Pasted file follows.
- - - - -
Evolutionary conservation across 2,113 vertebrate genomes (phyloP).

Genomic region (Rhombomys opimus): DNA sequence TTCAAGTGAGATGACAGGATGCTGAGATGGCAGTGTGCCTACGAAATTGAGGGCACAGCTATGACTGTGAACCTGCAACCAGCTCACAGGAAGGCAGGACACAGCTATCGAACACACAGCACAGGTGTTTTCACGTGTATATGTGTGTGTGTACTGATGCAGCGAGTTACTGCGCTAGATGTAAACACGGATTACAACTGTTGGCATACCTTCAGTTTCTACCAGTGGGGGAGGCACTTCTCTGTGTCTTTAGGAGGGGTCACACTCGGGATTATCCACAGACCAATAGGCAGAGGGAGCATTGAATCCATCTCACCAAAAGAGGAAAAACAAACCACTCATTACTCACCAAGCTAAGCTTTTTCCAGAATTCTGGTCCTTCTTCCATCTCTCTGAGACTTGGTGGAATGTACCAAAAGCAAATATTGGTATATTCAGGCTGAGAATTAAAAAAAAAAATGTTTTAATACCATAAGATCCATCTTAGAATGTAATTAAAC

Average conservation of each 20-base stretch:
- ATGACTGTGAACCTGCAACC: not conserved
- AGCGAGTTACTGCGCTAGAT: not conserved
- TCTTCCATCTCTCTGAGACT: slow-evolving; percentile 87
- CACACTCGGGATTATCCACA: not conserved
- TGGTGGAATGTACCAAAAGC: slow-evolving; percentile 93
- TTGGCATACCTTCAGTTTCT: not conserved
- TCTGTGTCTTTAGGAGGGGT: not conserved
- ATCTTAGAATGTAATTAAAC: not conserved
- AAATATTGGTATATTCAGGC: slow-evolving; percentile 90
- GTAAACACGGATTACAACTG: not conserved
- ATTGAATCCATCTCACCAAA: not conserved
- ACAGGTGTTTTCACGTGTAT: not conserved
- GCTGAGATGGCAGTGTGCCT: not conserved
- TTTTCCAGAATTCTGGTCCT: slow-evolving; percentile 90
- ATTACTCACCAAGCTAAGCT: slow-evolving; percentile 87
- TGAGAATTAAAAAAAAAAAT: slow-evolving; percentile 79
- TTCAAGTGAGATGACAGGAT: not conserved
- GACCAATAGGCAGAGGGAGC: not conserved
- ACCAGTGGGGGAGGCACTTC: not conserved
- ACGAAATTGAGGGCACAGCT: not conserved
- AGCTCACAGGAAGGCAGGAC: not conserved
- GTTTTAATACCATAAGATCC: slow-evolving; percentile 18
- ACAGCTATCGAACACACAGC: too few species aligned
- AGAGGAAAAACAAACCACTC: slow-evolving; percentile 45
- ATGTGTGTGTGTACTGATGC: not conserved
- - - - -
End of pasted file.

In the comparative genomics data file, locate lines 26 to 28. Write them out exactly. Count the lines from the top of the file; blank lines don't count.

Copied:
- ACAGCTATCGAACACACAGC: too few species aligned
- AGAGGAAAAACAAACCACTC: slow-evolving; percentile 45
- ATGTGTGTGTGTACTGATGC: not conserved